PM Abadi launches inquiry into Saturday’s violent protests as rockets land in Green ZoneBy [You must be registered and logged in to see this link.] [ltr]4 hours ago [/ltr]
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Iraqi supporters of the Sadrist movement hold national flags during a demonstration in Baghdad's Tahrir Square. Photo:AFP / Sabah Arar
BAGHDAD, Iraq — A number of Katyusha rockets have landed in and around the heavily-fortified Green Zone in Baghdad, where vital state institutions are located, Iraq’s Joint Command stated, while the Prime Minister Haider al-Aabdi has ordered launching an investigation into Saturday’s casualties incurred by angry protesters trying to storm the Green Zone calling for an overhaul of the Independent High Electoral Commission (IHEC) which the protesters claim is partisan.
Iraq’s President Fouad Masum quickly announced on Saturday that the completion of a draft regarding the election law, a key demand of the protesters, in consultations with various parliamentary factions, and hoped that the MPs would pass it soon.
Public demonstrations in the Iraqi capital turned violent earlier on Saturday after police opened fire on them trying to break into the Green Zone.
Baghdad’s Governor Ali al-Tamimi, who is from the Sadr Faction, announced five people were killed and more than 300 injured , 7 of whom by by gunfire.
Supporters of Shiite cleric Muqtada al-Sadr marched on the streets of Baghdad and towards the government compound against corruption and demanding a change to Iraq’s election law.
Iraqi Joint Command said that a member of the security forces was killed, and seven others injured claiming that they seized light weapons and knives that had been held by the protesters.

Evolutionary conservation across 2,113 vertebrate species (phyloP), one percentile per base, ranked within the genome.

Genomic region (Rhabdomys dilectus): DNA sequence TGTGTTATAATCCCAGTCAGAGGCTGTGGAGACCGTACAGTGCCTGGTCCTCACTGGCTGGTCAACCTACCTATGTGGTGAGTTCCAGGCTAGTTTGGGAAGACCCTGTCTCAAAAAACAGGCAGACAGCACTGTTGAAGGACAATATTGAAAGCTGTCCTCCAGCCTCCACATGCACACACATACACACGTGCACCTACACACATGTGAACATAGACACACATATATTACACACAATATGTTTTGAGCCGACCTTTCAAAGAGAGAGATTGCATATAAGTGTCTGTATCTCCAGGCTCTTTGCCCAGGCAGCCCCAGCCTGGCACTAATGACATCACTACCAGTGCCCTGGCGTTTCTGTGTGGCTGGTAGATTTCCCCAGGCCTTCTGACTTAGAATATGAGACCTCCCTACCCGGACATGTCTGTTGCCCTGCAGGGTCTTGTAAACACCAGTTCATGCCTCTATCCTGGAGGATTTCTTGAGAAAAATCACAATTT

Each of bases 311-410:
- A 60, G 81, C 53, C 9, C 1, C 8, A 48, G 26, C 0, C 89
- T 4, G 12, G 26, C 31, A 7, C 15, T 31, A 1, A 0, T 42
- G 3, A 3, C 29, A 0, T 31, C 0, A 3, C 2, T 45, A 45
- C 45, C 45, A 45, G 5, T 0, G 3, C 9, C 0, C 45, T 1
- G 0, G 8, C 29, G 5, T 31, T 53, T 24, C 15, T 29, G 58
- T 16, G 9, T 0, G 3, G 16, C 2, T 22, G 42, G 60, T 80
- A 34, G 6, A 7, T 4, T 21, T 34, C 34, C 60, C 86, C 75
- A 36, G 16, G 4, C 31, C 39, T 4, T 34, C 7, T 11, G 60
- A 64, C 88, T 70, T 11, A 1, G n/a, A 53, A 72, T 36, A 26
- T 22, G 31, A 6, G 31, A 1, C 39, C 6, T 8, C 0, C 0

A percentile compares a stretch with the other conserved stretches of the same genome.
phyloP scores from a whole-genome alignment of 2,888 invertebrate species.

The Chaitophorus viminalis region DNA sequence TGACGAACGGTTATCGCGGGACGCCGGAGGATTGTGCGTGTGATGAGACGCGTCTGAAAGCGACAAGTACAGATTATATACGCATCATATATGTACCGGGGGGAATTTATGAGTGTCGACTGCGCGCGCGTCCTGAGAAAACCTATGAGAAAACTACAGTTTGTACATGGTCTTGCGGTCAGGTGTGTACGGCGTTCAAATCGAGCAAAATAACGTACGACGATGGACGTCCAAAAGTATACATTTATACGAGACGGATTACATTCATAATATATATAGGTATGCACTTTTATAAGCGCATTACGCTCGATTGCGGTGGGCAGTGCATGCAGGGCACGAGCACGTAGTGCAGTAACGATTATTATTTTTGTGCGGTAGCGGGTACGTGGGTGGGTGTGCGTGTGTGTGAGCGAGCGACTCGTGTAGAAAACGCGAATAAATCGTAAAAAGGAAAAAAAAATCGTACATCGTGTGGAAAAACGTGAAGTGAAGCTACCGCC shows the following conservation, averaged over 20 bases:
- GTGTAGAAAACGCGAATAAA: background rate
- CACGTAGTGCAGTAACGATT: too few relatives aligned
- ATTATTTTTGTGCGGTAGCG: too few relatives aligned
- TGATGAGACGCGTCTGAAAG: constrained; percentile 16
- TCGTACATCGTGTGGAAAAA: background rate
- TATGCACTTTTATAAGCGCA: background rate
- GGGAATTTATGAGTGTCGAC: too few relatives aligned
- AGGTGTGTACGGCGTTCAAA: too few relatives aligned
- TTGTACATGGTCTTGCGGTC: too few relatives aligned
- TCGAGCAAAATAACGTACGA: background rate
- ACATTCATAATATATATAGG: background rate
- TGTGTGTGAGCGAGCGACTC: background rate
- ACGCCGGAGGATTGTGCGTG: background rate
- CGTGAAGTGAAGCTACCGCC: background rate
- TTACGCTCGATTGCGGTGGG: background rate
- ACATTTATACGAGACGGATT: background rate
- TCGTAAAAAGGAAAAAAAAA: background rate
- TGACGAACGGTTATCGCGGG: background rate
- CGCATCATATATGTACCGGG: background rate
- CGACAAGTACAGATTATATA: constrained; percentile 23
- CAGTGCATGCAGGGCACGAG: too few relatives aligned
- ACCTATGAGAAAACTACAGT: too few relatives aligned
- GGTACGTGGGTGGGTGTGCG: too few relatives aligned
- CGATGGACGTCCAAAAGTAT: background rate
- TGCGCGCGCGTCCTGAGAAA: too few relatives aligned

The Joint Command said the rockets fired from the Baladiyiat and Falasteen areas landed in and around the Green Zone, without giving more details.
The office of the prime minister, Iraqi parliament, the IHEC, and the embassy of the United States, among others, are all located in Green Zone.
PM Abadi, who issued two statements today in relation to the chaotic scenes in Tahrir Square where the protests began, reaffirmed the right of the people for “peaceful demonstration.”
A statement from his office said that Abadi, as both the PM and the commander-in-chief of the armed forces, issued an order to open “a full investigation into the casualties that occurred among the security units and the demonstrators from today’s demonstration in Tahrir Square, and to prosecute those responsible for it.”
“These protestors are calling for the high electoral commission to be changed, which we believe is controlled by the ruling parties,” Sadr’s political spokesman Jawad al-Jiburi told Rudaw.
Ayad Shamari from Sadr’s faction in parliament told Rudaw that “The commission has lost the trust of people.”
“The Sadr Movement previously demanded that the election commission be changed as we believe the change is in the interests of the Iraqi people. This commission should be free from political interference. The protesters are demanding that the election commission, the election law, and the commission’s members be changed,” he added.
Sarbast Mustafa Rashid, the IHEC’s head, told Rudaw that he would defend the constitution that he represents, noting that he will not accept the accusations from the protesters that he is involved in any sort of corruption.
Rashid said in a statement on Wednesday that there are “legal procedures” to make changes both to the election law, and a change to the members of the commission, which could be done through the Iraqi parliament.
He expressed his surprise that the protesters are calling for such changes while the current term for the commission members expires in seven months.
The next provincial elections are due in September.